Coach Gregory finds himself in the early parts of his fourth year with the program, having made significant improvements during his time there, and will be looking to grow the responsibility of Junior Alexis Yetna. The Parisian-born forward was forced to sit out last season with a knee injury, emptying the air from a fan base that had witnessed play so dominant that the USF big man earned himself AAC Freshman of the Year honors just two seasons ago. Yetna’s talent, combined with the scoring prowess of guards David Collins, Justin Brown and Jamir Chaplin, will be instrumental in South Florida’s journey through conference play this season.
“In the last 24 hours, I think Virginia Tech has taken a really big step forward.”
Coach Gregory offered his praises for the performances turned in by the Hokies over the weekend. In such a short season, an undefeated record with a win over the #3 Villanova Wildcats could result in the Hokies entering the top-25 rankings sooner rather than later.
“I’m so glad Jalen Cone is coming back Thursday… he might be the best shooter in our program.”
Mike Young confirmed that Cone will return to the lineup Thursday against VMI after being sidelined by a foot injury. Cone led the ACC in three-point percentage and was seventh in the nation last season, torching the net at a 45.7% standard.
Mike Young. Poppin' like Orville Redenbacher.— Jon Rothstein (@JonRothstein) November 30, 2020
One of CBS’s lead insiders complimented the coaching of Mike Young, growing the national attention of a Virginia Tech team that has shown no signs of relenting.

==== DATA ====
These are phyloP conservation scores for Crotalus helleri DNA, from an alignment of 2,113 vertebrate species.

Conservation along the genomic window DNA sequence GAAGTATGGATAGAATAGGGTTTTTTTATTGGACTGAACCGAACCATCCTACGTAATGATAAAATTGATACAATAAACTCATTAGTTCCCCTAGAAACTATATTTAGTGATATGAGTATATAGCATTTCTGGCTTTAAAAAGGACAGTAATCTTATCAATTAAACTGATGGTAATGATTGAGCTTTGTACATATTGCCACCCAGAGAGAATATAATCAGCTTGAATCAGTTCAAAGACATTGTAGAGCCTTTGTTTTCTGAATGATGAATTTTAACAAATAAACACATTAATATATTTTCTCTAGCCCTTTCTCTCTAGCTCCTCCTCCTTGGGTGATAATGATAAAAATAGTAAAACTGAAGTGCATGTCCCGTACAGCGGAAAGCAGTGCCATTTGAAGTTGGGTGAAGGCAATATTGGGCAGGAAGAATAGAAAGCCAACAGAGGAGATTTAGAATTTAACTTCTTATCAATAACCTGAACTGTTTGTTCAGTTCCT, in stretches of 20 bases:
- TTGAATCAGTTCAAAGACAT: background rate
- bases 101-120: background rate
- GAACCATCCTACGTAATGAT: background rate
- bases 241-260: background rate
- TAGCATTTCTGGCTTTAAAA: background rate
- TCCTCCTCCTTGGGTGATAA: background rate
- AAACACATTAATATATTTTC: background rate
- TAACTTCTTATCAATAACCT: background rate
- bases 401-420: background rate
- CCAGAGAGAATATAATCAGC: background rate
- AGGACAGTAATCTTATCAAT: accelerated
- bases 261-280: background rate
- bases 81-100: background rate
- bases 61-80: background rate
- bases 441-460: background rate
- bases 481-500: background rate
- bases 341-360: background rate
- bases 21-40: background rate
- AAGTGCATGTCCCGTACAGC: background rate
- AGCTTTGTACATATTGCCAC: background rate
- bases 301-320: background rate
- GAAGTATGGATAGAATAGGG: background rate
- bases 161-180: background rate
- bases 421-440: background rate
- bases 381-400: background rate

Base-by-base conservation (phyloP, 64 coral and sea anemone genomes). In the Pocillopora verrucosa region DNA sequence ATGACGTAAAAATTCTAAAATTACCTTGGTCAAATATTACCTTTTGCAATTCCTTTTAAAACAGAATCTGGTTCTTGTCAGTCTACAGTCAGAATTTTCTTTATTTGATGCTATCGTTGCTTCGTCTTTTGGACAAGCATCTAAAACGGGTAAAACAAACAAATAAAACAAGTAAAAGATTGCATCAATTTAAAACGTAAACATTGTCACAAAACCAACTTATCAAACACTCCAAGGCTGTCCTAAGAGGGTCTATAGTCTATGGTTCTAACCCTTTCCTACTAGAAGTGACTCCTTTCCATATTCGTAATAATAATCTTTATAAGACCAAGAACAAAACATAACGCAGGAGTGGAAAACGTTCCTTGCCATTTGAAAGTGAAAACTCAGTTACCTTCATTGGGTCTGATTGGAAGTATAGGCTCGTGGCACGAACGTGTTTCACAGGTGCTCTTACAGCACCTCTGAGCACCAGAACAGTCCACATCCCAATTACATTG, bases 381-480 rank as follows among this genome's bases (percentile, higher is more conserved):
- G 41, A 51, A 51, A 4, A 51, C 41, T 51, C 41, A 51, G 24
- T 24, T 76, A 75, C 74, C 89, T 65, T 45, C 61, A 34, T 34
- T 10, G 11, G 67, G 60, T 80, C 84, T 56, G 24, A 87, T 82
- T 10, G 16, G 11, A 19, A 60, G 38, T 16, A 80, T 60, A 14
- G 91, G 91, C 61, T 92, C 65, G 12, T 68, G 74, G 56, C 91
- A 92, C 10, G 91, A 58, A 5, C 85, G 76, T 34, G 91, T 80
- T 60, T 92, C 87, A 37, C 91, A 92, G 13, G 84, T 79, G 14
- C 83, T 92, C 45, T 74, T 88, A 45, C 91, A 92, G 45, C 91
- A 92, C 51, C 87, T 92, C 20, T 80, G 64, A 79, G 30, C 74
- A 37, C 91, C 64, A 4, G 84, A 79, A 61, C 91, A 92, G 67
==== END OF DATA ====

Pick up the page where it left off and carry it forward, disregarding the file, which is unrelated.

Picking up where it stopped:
This “trap” game was a huge challenge for the Hokies on paper: battling a hungry USF squad that possesses a drastic size advantage and lockdown perimeter defense the night after an overtime thriller against the third-ranked university was a bump in the road waiting to happen. Fortunately, the discipline that Mike Young has drilled into his squad shone through as they handled business against what ended up being an inferior South Florida team. Cartier Diarra seems to be an embodiment of Young’s philosophy, playing lockdown defense and transitioning between all phases of offense with no guarantees of starting minutes.
Tech failed to hit their average in three-point marksmanship, though they showed an ability to win in different ways and held fast to the principles that they were taught: hustle, unselfishness and togetherness.
This Virginia Tech roster is showing the early dynamics of a team destined for greatness. The Hokies will enjoy a six-game streak of home fixtures, beginning with a matchup against VMI on Thursday, December 3rd at 8:00 p.m. (EST).
Might we be witnessing the opening pages of a special story?